It seems that every decade or so, someone, or some supposedly well intentioned group, focuses on Beacon Hill Park and all the green space (read: real estate) and proposes that the park needs “improvement.”
Author Margaret Blackwood remembers an acquaintance who helped her out one lonely Valentines Day.
Thanksgiving was the only day we said grace at the dinner table when I was young. My father would ask us to take a moment to remember the underprivileged in other parts of the world, and those who did not have enough to eat, insisting that we were very lucky, indeed, to be sitting down to such a fine dinner together.
Then he’d make quite a show of sharpening the carving knife by drawing the blade back and forth menacingly against the steel.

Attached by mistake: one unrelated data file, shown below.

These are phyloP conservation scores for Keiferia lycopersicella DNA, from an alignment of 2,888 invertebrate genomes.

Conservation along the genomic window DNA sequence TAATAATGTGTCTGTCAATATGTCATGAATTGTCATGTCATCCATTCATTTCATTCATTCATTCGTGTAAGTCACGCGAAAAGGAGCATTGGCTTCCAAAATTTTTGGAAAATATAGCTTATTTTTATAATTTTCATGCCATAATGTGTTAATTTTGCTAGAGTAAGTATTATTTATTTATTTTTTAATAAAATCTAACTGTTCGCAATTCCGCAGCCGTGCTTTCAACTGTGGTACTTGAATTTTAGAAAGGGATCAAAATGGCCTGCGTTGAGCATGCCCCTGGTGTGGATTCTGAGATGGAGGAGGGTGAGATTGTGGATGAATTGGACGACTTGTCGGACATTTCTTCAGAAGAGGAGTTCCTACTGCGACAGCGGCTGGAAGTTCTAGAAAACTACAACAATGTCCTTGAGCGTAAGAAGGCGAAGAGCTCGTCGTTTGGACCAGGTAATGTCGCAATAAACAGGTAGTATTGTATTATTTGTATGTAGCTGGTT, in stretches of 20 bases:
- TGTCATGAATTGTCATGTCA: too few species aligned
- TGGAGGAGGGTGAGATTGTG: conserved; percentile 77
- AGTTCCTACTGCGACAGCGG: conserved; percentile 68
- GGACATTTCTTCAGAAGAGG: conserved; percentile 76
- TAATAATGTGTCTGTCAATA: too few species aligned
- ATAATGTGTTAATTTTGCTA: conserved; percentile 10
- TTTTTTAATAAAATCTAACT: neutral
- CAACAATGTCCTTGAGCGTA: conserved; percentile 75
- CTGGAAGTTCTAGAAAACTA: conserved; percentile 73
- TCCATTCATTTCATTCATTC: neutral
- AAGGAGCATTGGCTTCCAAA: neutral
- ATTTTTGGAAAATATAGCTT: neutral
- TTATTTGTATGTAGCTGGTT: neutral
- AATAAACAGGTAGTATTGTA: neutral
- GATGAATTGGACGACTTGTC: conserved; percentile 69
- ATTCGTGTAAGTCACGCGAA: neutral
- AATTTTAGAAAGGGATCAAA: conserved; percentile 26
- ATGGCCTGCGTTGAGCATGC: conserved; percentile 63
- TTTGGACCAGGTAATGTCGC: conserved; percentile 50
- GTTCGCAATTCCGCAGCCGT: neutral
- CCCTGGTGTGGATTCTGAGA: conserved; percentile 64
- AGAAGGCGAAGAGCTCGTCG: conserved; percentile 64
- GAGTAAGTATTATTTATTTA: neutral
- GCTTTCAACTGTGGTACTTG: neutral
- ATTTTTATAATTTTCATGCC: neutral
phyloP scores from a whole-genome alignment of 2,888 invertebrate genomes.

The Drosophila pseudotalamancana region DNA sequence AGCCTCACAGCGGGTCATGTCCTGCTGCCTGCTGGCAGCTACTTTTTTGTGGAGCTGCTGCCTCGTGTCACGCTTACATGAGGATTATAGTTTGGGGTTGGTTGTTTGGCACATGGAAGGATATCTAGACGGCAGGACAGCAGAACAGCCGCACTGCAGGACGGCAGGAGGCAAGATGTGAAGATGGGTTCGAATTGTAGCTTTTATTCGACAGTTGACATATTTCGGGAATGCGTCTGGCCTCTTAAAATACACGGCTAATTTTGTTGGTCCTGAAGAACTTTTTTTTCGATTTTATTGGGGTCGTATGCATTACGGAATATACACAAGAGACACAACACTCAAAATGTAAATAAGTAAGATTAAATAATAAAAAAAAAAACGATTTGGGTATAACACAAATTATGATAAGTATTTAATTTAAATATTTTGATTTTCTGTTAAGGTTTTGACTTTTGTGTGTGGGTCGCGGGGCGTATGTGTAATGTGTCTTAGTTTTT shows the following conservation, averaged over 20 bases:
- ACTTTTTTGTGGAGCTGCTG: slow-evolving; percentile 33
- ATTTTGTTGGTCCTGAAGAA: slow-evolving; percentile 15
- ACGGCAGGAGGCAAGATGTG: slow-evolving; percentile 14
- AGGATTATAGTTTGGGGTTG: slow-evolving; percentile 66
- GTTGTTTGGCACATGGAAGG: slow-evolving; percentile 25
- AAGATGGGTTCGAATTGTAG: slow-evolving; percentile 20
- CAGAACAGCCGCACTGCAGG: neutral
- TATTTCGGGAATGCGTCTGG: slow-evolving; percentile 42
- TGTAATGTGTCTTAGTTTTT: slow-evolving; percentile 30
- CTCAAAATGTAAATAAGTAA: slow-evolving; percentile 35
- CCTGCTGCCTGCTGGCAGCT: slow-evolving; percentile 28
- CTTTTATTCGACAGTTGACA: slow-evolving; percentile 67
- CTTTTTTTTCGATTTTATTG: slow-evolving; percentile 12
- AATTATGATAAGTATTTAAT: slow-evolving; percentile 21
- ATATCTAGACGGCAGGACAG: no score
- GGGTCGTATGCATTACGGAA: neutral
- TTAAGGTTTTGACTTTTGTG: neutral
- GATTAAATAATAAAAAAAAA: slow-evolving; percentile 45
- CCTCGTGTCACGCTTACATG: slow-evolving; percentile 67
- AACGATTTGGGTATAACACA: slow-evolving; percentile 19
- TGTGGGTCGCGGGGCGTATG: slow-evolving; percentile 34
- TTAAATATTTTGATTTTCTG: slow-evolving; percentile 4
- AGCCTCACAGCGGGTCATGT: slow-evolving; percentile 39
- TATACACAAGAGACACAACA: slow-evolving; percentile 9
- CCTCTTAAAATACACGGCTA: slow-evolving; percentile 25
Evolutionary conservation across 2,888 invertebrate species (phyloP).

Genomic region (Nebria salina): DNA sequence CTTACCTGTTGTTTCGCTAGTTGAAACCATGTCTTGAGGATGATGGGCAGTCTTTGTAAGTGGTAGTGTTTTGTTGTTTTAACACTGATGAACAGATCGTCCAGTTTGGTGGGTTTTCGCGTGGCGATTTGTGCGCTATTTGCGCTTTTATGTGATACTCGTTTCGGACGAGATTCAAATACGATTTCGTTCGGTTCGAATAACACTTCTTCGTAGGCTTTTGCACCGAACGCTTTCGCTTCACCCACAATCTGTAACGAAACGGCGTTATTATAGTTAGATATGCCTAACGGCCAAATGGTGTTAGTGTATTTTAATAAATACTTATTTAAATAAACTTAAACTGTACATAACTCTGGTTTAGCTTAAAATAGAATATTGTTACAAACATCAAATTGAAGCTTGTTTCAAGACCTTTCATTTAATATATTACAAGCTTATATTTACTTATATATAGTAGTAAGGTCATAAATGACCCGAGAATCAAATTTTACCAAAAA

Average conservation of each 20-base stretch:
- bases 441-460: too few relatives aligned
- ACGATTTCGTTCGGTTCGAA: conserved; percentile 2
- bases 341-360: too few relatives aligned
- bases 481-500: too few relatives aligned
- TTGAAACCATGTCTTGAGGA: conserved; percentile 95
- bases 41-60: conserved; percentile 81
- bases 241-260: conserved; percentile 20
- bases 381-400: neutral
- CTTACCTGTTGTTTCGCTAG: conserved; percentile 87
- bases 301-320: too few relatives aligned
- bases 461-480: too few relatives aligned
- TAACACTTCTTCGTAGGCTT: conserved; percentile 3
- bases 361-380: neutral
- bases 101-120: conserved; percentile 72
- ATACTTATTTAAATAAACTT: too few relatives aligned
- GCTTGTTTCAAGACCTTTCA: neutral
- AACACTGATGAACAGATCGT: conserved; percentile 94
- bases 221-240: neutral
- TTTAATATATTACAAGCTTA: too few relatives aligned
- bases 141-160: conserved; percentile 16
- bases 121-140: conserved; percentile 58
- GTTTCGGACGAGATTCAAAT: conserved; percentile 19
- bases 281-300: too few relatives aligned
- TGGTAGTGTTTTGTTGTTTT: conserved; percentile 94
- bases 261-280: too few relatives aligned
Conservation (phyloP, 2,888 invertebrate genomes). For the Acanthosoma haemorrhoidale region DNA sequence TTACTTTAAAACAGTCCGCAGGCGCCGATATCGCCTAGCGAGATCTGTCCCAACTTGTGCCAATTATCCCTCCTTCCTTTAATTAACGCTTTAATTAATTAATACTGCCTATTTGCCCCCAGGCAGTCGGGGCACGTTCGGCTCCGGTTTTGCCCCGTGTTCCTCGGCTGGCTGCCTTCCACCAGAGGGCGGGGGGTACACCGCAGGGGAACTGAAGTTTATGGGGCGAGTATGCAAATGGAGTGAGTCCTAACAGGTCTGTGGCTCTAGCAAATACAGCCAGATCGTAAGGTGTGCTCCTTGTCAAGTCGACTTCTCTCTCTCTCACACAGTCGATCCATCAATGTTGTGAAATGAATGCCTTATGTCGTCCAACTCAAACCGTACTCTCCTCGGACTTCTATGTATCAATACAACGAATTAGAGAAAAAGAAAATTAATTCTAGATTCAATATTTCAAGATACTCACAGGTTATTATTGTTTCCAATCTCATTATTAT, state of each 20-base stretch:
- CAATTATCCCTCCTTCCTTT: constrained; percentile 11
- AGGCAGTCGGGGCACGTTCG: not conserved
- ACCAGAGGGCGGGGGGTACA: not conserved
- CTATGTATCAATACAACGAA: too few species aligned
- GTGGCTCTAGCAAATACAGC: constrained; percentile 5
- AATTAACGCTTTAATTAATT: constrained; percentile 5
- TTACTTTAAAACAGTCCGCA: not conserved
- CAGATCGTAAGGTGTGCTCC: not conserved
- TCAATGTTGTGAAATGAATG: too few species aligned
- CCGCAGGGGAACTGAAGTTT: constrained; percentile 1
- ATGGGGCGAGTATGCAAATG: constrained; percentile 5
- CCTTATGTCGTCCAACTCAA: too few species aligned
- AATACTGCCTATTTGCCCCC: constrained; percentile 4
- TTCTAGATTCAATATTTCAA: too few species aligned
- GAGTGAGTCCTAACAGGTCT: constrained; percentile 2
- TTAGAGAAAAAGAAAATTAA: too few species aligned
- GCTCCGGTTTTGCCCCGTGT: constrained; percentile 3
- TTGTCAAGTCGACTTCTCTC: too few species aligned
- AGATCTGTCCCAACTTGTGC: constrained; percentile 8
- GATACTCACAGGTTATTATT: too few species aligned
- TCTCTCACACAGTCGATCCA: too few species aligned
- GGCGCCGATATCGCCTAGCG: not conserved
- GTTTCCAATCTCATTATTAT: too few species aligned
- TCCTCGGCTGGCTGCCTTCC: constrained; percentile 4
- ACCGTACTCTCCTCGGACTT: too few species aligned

Margaret Blackwood writes about home, the passage of time and whether it is the people or place that provide sense of belonging.
I was 29 years old and had just been called Ma’am. I was mortified. I didn’t believe it could get any worse. But it has.
During the war, a father writes to his son who is overseas to tell him the little dog he left behind has died. This true story was written by Margaret Blackwood after finding a letter from her grandfather to her father.
Margaret Blackwood discovers some immature behaviour in the aisles of her local grocery store — and it’s not all coming from the kids.
Are the new computerized parking kiosks designed for convenience…or insanity? Margaret Blackwood describes her really, really bad parking day.
Sometimes the tide is with you, the wind is right and the horseshoes hit the post. On these days it’s true, Life IS Good.
Dad was asked why he was fighting Japan and he answered something like, “I didn’t sign up to fight you, I signed up to fight Hitler.” On that note, he was given a wry smile and promptly sent from the hut.